Brauli Teixido Fo (Validfoto Gallery, Barcelona) about Alavaro Sanchez-Montanes’ art
Alvaro Sanchez-Montanes is a photographer that despite appearances does not make up the scenes he presents to us, as some performers in the 60’s and 70’s did.The photographic record we see, in Alvaro’s case, is actually the depiction of an action which happened in his surroundings, as seen and captured at the precise moment, like photographers have classically done, especially French humanists or photojournalists in general. That is what produces images like a dog jumping from a wall, frozen in its flight, while its master gives it the instructions to execute the exercise. This scene would probably go unnoticed for a casual observer, but not for Alvaro. The image could lead us to think the action was enacted to be photographed. It was certainly necessary for the dog to repeat the jump several times, but the photographer’s part was that of a simple bystander who spotted it by chance. He chose a position and an angle and picked up the image from those few he could take in the little time the action happened. The final result is a spontaneous and amusing street image.
The same applies for the scene of a young man performing somersaults on the beach or the black person apparently posing next to a stop sign or even the back of the head of a dog in front of a bunker that looks like a monster defiantly coming out of the sea.
In other occasions the photographer seems to be waiting for some event he has already seen to happen again and be captured at a moment when a certain emotional peak is reached, being this emotion what he seeks to transmit. That happens with the image of a plane just before landing taken from the ground a short distance away, or that of a beach lit at night without its swimmers and sunbathers or that of a steaming hot water lake in Iceland. Therefore, unlike common practice in contemporary photography nowadays, Alvaro does not elaborate sophisticate creative strategies to obtain impacting images, he rather embraces the look of the classic lonely photographer on the alert for what happens around him to capture it and present it to us.
Sometimes we could also say that he is tempted to catalogue images, as was historically done by Bern and Hilla Becher and their countless advocates. Thus, we find pictures of dull modest constructions, tiny houses scattered throughout forlorn sceneries in Iceland who would remain unnoticed had he photographer not appreciated their prominence within their surrounding landscape and composed with them a little catalogue of great visual beauty.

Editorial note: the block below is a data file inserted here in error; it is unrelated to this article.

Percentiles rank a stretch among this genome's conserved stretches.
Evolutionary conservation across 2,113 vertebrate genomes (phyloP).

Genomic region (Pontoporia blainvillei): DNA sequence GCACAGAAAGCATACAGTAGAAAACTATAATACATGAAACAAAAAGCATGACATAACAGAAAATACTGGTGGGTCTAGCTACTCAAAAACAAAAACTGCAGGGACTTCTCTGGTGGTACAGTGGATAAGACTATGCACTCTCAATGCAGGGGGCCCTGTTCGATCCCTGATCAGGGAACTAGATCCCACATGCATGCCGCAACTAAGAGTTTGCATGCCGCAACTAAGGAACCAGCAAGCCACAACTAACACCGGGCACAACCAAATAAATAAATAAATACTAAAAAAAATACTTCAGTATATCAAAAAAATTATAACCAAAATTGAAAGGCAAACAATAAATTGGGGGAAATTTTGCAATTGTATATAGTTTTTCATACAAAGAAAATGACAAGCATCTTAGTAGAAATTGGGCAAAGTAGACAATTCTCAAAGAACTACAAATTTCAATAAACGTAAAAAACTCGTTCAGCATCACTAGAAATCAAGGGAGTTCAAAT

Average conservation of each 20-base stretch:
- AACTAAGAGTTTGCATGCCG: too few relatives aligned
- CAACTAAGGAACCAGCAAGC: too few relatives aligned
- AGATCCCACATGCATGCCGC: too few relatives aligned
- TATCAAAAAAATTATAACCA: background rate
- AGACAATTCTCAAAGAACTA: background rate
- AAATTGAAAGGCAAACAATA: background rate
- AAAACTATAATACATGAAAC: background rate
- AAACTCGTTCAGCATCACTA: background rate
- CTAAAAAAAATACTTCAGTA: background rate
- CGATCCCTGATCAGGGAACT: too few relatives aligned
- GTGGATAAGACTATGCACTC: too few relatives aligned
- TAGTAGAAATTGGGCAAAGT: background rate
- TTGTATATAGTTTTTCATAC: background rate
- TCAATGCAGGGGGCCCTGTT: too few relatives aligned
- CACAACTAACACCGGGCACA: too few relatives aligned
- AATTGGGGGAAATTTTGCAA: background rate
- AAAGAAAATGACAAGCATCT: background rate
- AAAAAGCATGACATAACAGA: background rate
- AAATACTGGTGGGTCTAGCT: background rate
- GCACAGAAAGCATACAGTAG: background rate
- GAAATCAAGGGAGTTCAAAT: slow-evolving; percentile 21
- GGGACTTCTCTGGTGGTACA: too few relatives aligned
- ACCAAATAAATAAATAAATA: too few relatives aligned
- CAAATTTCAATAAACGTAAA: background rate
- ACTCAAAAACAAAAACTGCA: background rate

Nothing seems to escape the eye of Alvaro Sanchez-Montanes, who even fixes his attention on sordid spaces with visually unattractive objects and scenes, transforming them through his particular approach into extremely interesting compositions. This complies with the principle that all subjects are valid for art, specially so for photography, if the artist’s sensitive perception is able to extract from it something not noticeable by most people without that intermediation, thus ‘re-presenting’ it to us. Let us consider for instance Alvaro’s Shangai streets at night to appreciate his capacity to transform and ‘re-present’ banal-looking things, such as bags outside the back door of an anonymous restaurant, into aesthetic objects.
Likewise he is able to transmute a deserted landscape where devastated vegetation seems to claim for heavenly mercy, into a surreal setting, silent and ghostly but full of light. This applies for his series ‘Minimal Landscapes’ or ‘Indoor Desert’.
Finally he is also capable of registering magnificence with a serene vision, not indulging in the monstrous opulence of an urban agglomeration like Shangai, but rather making the grey shades of smog convert skyscrapers into kind constructions of rare beauty. This same scenery seen from the coast is mollified by the colourful presence of a reddish ship wreck which perfectly matches the grey skyscrapers and the blue sea.
Alvaro is also a follower of the great masters of colour in contemporary photography headed by Eglestton and Shore. Thanks to his use of colour, his images gain attractive contrasts they would not probably have in black and white. In short, he is a photographer whose palette of colours compose the studium and punctum of his work and make it more compelling to the observer.
© Bleek Magazine. Text: Brauli Teixido.